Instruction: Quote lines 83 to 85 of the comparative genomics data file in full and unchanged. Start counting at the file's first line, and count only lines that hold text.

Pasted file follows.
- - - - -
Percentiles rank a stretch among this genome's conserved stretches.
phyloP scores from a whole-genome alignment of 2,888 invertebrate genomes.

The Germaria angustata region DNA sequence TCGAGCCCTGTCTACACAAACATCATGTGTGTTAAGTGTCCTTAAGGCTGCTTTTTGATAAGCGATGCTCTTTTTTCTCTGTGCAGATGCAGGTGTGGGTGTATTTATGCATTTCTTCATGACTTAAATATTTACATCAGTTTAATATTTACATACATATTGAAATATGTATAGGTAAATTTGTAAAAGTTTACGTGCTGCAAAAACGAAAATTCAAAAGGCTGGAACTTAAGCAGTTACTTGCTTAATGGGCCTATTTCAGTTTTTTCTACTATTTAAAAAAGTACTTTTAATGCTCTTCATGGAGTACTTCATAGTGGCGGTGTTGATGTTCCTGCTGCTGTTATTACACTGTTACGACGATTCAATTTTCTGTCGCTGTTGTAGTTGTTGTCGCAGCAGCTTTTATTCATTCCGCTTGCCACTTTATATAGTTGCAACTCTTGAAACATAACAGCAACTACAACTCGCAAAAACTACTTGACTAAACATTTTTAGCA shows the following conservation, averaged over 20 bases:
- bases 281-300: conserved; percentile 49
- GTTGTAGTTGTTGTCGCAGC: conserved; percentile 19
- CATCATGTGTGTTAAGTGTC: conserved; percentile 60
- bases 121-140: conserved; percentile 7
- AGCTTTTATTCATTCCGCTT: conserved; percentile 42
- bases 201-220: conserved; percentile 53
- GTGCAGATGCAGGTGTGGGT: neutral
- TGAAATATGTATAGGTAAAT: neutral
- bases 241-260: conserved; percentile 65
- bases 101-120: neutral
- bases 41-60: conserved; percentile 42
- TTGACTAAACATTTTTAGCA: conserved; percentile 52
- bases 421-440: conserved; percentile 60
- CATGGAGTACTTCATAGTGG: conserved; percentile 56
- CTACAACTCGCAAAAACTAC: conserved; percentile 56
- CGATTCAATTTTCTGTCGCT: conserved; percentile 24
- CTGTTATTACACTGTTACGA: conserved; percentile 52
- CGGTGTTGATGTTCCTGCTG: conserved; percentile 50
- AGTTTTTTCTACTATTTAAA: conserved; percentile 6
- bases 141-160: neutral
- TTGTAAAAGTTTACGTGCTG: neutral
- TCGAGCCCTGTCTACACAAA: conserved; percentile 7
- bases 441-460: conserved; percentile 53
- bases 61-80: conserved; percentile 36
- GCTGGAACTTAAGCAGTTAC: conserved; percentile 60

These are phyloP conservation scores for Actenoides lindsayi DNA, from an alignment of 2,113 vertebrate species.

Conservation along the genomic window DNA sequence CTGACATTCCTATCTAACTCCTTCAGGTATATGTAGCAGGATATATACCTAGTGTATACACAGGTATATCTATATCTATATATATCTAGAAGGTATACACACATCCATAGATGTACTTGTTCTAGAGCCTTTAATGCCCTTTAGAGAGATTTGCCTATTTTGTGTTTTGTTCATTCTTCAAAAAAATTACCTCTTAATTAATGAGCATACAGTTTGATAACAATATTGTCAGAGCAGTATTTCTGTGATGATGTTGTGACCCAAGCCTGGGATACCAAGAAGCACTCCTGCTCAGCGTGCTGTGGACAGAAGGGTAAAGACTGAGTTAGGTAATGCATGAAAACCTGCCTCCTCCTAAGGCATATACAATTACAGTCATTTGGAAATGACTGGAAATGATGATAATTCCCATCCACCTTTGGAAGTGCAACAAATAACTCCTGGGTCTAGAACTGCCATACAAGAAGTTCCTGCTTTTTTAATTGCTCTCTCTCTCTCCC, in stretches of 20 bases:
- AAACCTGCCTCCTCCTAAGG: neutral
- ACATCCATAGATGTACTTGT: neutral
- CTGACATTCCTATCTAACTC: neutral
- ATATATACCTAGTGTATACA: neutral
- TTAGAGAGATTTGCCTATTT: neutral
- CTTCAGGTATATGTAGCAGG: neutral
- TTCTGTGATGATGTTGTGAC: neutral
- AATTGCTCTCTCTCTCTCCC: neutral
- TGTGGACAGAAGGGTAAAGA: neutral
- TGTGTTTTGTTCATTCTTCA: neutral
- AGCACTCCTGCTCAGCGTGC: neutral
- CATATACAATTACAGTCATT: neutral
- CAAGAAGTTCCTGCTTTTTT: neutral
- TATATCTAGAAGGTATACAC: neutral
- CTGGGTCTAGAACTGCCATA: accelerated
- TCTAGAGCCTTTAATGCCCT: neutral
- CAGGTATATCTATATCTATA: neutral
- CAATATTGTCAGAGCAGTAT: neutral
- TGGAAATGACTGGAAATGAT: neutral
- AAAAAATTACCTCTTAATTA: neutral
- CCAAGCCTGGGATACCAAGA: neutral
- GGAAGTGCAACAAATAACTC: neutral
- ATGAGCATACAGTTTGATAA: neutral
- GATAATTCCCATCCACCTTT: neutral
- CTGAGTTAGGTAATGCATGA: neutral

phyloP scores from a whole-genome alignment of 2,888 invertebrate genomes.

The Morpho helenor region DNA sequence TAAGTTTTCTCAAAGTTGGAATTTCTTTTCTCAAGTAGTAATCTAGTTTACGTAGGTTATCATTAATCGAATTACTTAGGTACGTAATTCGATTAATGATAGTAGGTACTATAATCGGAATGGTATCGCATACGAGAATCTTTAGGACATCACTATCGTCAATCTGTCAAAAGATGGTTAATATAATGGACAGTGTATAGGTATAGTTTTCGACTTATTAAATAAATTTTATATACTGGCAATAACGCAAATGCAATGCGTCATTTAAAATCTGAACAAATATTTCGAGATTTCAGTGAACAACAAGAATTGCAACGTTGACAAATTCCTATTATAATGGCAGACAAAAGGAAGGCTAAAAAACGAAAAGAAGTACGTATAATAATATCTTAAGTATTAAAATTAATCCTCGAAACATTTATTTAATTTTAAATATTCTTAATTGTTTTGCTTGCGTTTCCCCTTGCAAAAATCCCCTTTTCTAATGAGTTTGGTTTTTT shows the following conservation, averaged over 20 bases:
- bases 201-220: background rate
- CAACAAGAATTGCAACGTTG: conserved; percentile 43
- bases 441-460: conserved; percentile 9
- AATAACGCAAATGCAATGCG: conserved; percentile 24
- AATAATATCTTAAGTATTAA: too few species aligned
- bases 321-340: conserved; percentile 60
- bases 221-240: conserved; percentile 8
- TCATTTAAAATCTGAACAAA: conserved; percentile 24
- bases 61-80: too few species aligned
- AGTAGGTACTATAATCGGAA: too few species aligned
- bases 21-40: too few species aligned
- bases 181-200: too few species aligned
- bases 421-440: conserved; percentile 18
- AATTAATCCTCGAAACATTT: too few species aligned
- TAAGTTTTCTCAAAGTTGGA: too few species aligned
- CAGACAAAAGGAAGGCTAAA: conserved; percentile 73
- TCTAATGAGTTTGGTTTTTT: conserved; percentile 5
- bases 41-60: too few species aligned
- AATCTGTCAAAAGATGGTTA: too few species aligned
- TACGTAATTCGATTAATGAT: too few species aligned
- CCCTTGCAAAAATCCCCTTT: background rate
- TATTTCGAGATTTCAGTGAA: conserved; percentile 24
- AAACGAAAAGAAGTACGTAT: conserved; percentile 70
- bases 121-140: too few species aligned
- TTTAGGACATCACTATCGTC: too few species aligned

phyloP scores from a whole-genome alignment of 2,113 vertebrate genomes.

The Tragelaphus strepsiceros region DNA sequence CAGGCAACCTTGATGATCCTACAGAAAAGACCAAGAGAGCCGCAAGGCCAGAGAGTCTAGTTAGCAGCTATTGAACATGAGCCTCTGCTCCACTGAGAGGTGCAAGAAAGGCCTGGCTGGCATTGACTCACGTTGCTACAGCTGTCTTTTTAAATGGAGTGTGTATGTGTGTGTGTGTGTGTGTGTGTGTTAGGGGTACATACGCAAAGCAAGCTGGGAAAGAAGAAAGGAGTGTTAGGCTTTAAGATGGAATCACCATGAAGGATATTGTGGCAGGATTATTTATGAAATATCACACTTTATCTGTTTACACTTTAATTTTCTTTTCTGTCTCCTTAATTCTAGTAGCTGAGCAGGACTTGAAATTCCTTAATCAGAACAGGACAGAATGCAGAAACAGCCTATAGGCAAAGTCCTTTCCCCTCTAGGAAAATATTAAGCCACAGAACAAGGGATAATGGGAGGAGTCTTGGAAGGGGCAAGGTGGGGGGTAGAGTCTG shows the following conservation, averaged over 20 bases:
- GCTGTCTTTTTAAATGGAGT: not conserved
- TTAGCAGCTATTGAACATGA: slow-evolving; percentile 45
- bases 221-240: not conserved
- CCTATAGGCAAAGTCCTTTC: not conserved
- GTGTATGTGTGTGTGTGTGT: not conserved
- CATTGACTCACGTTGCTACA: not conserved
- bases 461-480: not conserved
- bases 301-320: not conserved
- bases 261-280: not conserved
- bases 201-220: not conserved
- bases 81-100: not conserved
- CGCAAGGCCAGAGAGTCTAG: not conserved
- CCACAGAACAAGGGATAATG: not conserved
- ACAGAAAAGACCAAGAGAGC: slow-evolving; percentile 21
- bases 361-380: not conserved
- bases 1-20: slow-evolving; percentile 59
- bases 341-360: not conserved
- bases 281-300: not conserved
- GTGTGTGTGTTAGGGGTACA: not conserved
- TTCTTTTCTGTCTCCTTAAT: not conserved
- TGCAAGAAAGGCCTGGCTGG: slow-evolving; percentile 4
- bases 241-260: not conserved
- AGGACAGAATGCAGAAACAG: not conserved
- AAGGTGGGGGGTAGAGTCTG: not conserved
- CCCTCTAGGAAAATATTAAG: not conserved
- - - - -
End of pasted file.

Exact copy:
phyloP scores from a whole-genome alignment of 2,113 vertebrate genomes.

The Tragelaphus strepsiceros region DNA sequence CAGGCAACCTTGATGATCCTACAGAAAAGACCAAGAGAGCCGCAAGGCCAGAGAGTCTAGTTAGCAGCTATTGAACATGAGCCTCTGCTCCACTGAGAGGTGCAAGAAAGGCCTGGCTGGCATTGACTCACGTTGCTACAGCTGTCTTTTTAAATGGAGTGTGTATGTGTGTGTGTGTGTGTGTGTGTGTTAGGGGTACATACGCAAAGCAAGCTGGGAAAGAAGAAAGGAGTGTTAGGCTTTAAGATGGAATCACCATGAAGGATATTGTGGCAGGATTATTTATGAAATATCACACTTTATCTGTTTACACTTTAATTTTCTTTTCTGTCTCCTTAATTCTAGTAGCTGAGCAGGACTTGAAATTCCTTAATCAGAACAGGACAGAATGCAGAAACAGCCTATAGGCAAAGTCCTTTCCCCTCTAGGAAAATATTAAGCCACAGAACAAGGGATAATGGGAGGAGTCTTGGAAGGGGCAAGGTGGGGGGTAGAGTCTG shows the following conservation, averaged over 20 bases:
- GCTGTCTTTTTAAATGGAGT: not conserved